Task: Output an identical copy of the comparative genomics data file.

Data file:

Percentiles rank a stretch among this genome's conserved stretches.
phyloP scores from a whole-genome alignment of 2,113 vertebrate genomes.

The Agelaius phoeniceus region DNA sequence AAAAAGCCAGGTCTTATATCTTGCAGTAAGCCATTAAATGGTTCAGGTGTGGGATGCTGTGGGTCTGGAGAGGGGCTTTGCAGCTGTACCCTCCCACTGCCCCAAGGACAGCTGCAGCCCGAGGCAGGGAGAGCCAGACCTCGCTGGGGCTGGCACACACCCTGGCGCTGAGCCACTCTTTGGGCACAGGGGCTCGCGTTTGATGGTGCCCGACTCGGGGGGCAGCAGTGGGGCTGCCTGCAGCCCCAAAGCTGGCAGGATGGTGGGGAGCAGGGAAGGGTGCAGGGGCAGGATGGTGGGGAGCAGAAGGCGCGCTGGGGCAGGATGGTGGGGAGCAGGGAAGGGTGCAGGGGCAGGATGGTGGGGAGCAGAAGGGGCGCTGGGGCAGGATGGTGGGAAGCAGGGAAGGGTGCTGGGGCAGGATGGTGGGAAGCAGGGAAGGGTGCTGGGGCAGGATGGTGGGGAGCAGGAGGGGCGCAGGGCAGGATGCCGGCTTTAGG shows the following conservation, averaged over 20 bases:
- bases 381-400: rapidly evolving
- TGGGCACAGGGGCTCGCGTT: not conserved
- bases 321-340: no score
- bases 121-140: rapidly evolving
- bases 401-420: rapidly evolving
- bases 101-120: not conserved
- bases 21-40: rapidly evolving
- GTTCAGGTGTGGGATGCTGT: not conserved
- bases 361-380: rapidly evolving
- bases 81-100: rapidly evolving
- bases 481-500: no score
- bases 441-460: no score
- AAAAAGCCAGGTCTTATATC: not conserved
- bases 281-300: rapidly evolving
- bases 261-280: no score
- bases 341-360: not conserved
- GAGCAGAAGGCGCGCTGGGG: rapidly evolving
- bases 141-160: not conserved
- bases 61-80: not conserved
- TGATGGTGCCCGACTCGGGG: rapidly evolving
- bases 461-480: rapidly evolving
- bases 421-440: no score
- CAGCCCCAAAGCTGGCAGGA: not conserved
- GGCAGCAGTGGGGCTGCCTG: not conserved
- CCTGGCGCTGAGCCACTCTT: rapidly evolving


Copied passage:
Percentiles rank a stretch among this genome's conserved stretches.
phyloP scores from a whole-genome alignment of 2,113 vertebrate genomes.

The Agelaius phoeniceus region DNA sequence AAAAAGCCAGGTCTTATATCTTGCAGTAAGCCATTAAATGGTTCAGGTGTGGGATGCTGTGGGTCTGGAGAGGGGCTTTGCAGCTGTACCCTCCCACTGCCCCAAGGACAGCTGCAGCCCGAGGCAGGGAGAGCCAGACCTCGCTGGGGCTGGCACACACCCTGGCGCTGAGCCACTCTTTGGGCACAGGGGCTCGCGTTTGATGGTGCCCGACTCGGGGGGCAGCAGTGGGGCTGCCTGCAGCCCCAAAGCTGGCAGGATGGTGGGGAGCAGGGAAGGGTGCAGGGGCAGGATGGTGGGGAGCAGAAGGCGCGCTGGGGCAGGATGGTGGGGAGCAGGGAAGGGTGCAGGGGCAGGATGGTGGGGAGCAGAAGGGGCGCTGGGGCAGGATGGTGGGAAGCAGGGAAGGGTGCTGGGGCAGGATGGTGGGAAGCAGGGAAGGGTGCTGGGGCAGGATGGTGGGGAGCAGGAGGGGCGCAGGGCAGGATGCCGGCTTTAGG shows the following conservation, averaged over 20 bases:
- bases 381-400: rapidly evolving
- TGGGCACAGGGGCTCGCGTT: not conserved
- bases 321-340: no score
- bases 121-140: rapidly evolving
- bases 401-420: rapidly evolving
- bases 101-120: not conserved
- bases 21-40: rapidly evolving
- GTTCAGGTGTGGGATGCTGT: not conserved
- bases 361-380: rapidly evolving
- bases 81-100: rapidly evolving
- bases 481-500: no score
- bases 441-460: no score
- AAAAAGCCAGGTCTTATATC: not conserved
- bases 281-300: rapidly evolving
- bases 261-280: no score
- bases 341-360: not conserved
- GAGCAGAAGGCGCGCTGGGG: rapidly evolving
- bases 141-160: not conserved
- bases 61-80: not conserved
- TGATGGTGCCCGACTCGGGG: rapidly evolving
- bases 461-480: rapidly evolving
- bases 421-440: no score
- CAGCCCCAAAGCTGGCAGGA: not conserved
- GGCAGCAGTGGGGCTGCCTG: not conserved
- CCTGGCGCTGAGCCACTCTT: rapidly evolving